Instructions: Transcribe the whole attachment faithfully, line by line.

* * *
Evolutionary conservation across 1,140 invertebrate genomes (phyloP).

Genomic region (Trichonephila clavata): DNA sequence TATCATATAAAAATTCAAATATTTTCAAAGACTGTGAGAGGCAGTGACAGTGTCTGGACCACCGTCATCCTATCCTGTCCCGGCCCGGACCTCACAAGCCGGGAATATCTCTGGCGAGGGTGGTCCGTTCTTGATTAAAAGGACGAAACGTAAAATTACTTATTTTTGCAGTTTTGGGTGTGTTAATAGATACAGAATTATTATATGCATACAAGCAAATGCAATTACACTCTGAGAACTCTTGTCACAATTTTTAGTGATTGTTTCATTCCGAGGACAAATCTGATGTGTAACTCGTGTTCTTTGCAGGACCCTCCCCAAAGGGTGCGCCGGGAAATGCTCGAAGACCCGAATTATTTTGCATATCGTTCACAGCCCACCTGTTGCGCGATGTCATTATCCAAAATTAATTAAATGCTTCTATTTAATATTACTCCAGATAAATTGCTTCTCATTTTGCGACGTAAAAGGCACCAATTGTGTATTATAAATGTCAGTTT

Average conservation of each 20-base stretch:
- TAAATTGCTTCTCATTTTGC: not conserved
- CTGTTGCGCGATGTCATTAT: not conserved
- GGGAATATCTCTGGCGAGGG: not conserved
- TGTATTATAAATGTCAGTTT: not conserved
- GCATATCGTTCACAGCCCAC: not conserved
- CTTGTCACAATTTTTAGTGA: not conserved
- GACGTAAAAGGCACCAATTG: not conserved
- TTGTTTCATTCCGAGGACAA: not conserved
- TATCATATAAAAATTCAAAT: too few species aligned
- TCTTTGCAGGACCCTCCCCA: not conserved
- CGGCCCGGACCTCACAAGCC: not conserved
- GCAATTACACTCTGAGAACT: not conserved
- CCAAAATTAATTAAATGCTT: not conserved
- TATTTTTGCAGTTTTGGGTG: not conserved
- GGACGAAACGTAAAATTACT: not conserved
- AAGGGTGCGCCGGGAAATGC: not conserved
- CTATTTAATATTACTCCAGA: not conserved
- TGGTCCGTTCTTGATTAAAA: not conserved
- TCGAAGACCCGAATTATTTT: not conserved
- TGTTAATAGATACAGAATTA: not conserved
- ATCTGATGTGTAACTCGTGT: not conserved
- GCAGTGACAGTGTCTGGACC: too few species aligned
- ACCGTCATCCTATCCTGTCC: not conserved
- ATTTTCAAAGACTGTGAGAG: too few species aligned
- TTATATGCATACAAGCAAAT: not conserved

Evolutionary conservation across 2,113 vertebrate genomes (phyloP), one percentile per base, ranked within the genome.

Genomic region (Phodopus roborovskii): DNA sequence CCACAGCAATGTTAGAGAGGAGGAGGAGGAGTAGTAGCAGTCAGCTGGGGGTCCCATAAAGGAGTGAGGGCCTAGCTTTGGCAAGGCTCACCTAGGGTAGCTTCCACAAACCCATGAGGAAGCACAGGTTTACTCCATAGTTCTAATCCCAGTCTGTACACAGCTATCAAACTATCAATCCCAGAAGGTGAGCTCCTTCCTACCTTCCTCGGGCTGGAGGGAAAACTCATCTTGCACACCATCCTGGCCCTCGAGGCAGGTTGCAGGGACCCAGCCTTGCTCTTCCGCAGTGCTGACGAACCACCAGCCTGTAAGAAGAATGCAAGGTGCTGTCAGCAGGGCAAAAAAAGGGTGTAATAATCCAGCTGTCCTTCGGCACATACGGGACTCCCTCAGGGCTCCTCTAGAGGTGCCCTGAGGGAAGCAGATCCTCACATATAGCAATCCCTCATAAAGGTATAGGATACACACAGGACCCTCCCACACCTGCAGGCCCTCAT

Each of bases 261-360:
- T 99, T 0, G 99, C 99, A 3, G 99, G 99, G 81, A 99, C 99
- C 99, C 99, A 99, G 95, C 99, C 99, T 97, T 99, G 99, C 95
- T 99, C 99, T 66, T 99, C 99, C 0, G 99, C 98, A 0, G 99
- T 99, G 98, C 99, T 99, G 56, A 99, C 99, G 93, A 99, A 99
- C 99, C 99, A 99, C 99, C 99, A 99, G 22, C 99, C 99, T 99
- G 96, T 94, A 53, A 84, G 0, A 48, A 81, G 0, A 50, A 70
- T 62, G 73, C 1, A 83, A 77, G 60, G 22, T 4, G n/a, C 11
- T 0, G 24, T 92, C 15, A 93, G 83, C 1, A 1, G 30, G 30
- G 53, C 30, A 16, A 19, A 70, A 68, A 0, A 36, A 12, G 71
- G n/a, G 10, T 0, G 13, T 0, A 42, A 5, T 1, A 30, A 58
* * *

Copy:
Evolutionary conservation across 1,140 invertebrate genomes (phyloP).

Genomic region (Trichonephila clavata): DNA sequence TATCATATAAAAATTCAAATATTTTCAAAGACTGTGAGAGGCAGTGACAGTGTCTGGACCACCGTCATCCTATCCTGTCCCGGCCCGGACCTCACAAGCCGGGAATATCTCTGGCGAGGGTGGTCCGTTCTTGATTAAAAGGACGAAACGTAAAATTACTTATTTTTGCAGTTTTGGGTGTGTTAATAGATACAGAATTATTATATGCATACAAGCAAATGCAATTACACTCTGAGAACTCTTGTCACAATTTTTAGTGATTGTTTCATTCCGAGGACAAATCTGATGTGTAACTCGTGTTCTTTGCAGGACCCTCCCCAAAGGGTGCGCCGGGAAATGCTCGAAGACCCGAATTATTTTGCATATCGTTCACAGCCCACCTGTTGCGCGATGTCATTATCCAAAATTAATTAAATGCTTCTATTTAATATTACTCCAGATAAATTGCTTCTCATTTTGCGACGTAAAAGGCACCAATTGTGTATTATAAATGTCAGTTT

Average conservation of each 20-base stretch:
- TAAATTGCTTCTCATTTTGC: not conserved
- CTGTTGCGCGATGTCATTAT: not conserved
- GGGAATATCTCTGGCGAGGG: not conserved
- TGTATTATAAATGTCAGTTT: not conserved
- GCATATCGTTCACAGCCCAC: not conserved
- CTTGTCACAATTTTTAGTGA: not conserved
- GACGTAAAAGGCACCAATTG: not conserved
- TTGTTTCATTCCGAGGACAA: not conserved
- TATCATATAAAAATTCAAAT: too few species aligned
- TCTTTGCAGGACCCTCCCCA: not conserved
- CGGCCCGGACCTCACAAGCC: not conserved
- GCAATTACACTCTGAGAACT: not conserved
- CCAAAATTAATTAAATGCTT: not conserved
- TATTTTTGCAGTTTTGGGTG: not conserved
- GGACGAAACGTAAAATTACT: not conserved
- AAGGGTGCGCCGGGAAATGC: not conserved
- CTATTTAATATTACTCCAGA: not conserved
- TGGTCCGTTCTTGATTAAAA: not conserved
- TCGAAGACCCGAATTATTTT: not conserved
- TGTTAATAGATACAGAATTA: not conserved
- ATCTGATGTGTAACTCGTGT: not conserved
- GCAGTGACAGTGTCTGGACC: too few species aligned
- ACCGTCATCCTATCCTGTCC: not conserved
- ATTTTCAAAGACTGTGAGAG: too few species aligned
- TTATATGCATACAAGCAAAT: not conserved

Evolutionary conservation across 2,113 vertebrate genomes (phyloP), one percentile per base, ranked within the genome.

Genomic region (Phodopus roborovskii): DNA sequence CCACAGCAATGTTAGAGAGGAGGAGGAGGAGTAGTAGCAGTCAGCTGGGGGTCCCATAAAGGAGTGAGGGCCTAGCTTTGGCAAGGCTCACCTAGGGTAGCTTCCACAAACCCATGAGGAAGCACAGGTTTACTCCATAGTTCTAATCCCAGTCTGTACACAGCTATCAAACTATCAATCCCAGAAGGTGAGCTCCTTCCTACCTTCCTCGGGCTGGAGGGAAAACTCATCTTGCACACCATCCTGGCCCTCGAGGCAGGTTGCAGGGACCCAGCCTTGCTCTTCCGCAGTGCTGACGAACCACCAGCCTGTAAGAAGAATGCAAGGTGCTGTCAGCAGGGCAAAAAAAGGGTGTAATAATCCAGCTGTCCTTCGGCACATACGGGACTCCCTCAGGGCTCCTCTAGAGGTGCCCTGAGGGAAGCAGATCCTCACATATAGCAATCCCTCATAAAGGTATAGGATACACACAGGACCCTCCCACACCTGCAGGCCCTCAT

Each of bases 261-360:
- T 99, T 0, G 99, C 99, A 3, G 99, G 99, G 81, A 99, C 99
- C 99, C 99, A 99, G 95, C 99, C 99, T 97, T 99, G 99, C 95
- T 99, C 99, T 66, T 99, C 99, C 0, G 99, C 98, A 0, G 99
- T 99, G 98, C 99, T 99, G 56, A 99, C 99, G 93, A 99, A 99
- C 99, C 99, A 99, C 99, C 99, A 99, G 22, C 99, C 99, T 99
- G 96, T 94, A 53, A 84, G 0, A 48, A 81, G 0, A 50, A 70
- T 62, G 73, C 1, A 83, A 77, G 60, G 22, T 4, G n/a, C 11
- T 0, G 24, T 92, C 15, A 93, G 83, C 1, A 1, G 30, G 30
- G 53, C 30, A 16, A 19, A 70, A 68, A 0, A 36, A 12, G 71
- G n/a, G 10, T 0, G 13, T 0, A 42, A 5, T 1, A 30, A 58